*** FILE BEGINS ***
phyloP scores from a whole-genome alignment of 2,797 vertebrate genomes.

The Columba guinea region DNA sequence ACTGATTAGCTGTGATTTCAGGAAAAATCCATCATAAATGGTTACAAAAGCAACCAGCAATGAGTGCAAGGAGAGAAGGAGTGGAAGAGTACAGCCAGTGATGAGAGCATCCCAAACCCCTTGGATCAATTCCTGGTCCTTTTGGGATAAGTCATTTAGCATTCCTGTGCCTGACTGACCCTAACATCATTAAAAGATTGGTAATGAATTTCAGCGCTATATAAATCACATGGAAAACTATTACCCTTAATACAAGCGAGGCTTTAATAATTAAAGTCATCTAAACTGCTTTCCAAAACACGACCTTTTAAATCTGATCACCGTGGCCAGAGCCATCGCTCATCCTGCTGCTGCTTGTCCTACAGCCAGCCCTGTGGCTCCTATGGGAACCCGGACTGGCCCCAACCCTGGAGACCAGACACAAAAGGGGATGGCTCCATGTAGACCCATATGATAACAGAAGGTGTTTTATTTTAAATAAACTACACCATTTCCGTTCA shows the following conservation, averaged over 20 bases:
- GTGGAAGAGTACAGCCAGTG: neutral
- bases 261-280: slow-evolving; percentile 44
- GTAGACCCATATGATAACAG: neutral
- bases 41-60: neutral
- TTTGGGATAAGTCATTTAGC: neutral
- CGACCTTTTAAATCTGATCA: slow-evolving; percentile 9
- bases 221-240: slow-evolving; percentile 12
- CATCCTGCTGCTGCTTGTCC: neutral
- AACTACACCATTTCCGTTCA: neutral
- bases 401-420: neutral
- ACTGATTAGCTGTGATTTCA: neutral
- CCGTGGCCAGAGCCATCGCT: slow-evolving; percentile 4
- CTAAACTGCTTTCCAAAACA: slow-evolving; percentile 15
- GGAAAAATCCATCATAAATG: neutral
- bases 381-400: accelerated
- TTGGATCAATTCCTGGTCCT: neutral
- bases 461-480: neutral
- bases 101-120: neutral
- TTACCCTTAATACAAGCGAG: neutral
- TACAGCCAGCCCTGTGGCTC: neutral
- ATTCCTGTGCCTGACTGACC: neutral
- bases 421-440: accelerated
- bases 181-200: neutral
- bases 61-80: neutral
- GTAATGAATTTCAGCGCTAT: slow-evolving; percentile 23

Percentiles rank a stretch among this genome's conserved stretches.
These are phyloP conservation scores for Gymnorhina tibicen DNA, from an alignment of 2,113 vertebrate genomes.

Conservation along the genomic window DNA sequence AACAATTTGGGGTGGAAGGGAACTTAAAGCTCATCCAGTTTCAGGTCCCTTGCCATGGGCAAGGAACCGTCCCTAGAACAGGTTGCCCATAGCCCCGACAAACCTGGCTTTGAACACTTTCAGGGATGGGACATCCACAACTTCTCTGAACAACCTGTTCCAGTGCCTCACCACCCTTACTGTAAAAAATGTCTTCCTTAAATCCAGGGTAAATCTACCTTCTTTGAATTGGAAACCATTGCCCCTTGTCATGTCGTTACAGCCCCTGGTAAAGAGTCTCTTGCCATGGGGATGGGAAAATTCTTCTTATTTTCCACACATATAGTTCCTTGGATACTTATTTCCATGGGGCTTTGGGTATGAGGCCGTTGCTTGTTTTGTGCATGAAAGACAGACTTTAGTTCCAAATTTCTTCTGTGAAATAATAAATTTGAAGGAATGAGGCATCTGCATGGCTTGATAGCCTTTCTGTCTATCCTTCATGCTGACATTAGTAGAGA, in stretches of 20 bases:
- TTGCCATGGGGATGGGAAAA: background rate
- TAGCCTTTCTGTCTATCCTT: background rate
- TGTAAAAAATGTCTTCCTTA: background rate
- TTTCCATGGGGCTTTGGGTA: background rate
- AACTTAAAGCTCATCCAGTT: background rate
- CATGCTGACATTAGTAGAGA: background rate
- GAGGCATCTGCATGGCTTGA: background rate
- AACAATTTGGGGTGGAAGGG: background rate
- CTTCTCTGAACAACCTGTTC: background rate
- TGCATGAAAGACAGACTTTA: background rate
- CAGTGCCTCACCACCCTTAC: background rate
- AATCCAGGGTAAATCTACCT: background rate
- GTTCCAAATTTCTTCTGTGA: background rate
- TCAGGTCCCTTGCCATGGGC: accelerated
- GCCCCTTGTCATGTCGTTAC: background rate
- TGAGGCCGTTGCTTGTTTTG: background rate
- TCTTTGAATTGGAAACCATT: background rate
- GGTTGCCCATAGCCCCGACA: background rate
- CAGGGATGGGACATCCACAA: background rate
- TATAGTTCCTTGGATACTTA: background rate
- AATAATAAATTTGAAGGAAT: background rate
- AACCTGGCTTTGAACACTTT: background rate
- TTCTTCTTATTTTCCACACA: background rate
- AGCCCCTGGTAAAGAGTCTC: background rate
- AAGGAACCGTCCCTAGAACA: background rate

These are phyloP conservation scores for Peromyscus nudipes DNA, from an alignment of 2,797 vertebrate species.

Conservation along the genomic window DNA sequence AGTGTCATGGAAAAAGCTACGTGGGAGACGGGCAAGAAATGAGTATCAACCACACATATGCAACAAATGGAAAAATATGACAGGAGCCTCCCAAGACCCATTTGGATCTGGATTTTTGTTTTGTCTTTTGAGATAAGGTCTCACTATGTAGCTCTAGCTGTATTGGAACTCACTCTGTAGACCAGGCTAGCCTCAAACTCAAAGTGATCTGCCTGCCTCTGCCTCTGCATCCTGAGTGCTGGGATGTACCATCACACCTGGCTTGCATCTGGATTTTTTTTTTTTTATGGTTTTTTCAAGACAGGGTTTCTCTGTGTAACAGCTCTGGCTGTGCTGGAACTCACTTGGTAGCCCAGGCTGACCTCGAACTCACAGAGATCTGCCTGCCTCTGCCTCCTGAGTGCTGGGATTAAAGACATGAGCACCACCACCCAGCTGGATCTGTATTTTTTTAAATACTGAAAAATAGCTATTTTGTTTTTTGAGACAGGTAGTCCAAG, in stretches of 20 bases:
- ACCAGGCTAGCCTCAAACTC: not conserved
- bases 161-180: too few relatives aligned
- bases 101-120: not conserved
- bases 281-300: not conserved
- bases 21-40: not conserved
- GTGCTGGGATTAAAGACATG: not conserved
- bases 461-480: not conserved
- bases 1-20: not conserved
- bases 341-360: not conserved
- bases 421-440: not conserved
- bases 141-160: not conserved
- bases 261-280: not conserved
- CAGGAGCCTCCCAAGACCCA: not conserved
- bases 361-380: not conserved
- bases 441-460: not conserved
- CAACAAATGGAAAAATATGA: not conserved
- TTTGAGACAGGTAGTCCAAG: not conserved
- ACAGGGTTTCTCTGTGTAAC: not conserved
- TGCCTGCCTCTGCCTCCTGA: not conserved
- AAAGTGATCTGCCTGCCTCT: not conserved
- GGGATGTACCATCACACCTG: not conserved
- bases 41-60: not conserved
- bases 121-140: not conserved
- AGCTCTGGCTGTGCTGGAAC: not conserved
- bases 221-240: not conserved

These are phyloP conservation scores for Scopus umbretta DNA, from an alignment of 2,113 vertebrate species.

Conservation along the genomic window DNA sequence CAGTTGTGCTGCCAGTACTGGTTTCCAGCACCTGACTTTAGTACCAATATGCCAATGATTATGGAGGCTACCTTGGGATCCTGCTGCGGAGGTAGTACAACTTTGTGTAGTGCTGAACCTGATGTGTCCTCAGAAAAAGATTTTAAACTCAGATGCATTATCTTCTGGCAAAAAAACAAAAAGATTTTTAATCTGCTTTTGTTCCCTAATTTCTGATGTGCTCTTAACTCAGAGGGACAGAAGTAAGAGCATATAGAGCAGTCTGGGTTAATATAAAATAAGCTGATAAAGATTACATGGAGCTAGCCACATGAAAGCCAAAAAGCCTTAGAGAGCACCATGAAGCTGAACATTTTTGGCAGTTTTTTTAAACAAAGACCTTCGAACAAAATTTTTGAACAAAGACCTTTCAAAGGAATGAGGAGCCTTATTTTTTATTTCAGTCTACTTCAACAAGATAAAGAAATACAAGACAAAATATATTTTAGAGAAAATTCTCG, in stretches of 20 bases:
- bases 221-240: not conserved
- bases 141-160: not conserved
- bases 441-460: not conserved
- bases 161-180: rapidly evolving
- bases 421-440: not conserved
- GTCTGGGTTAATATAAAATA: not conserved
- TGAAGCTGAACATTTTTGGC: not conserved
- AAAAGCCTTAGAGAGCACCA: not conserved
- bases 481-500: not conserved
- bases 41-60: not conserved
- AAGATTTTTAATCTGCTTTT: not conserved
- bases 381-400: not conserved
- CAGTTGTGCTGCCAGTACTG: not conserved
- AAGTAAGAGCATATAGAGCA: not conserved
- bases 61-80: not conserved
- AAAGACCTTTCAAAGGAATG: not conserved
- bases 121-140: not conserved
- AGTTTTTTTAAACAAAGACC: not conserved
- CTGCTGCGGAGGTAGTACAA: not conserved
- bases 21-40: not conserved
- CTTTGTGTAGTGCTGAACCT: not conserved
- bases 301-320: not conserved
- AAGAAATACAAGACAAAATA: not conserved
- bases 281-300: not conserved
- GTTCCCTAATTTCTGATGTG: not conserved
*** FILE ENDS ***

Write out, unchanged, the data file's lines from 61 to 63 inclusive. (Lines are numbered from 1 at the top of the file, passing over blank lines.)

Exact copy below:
- bases 281-300: not conserved
- bases 21-40: not conserved
- GTGCTGGGATTAAAGACATG: not conserved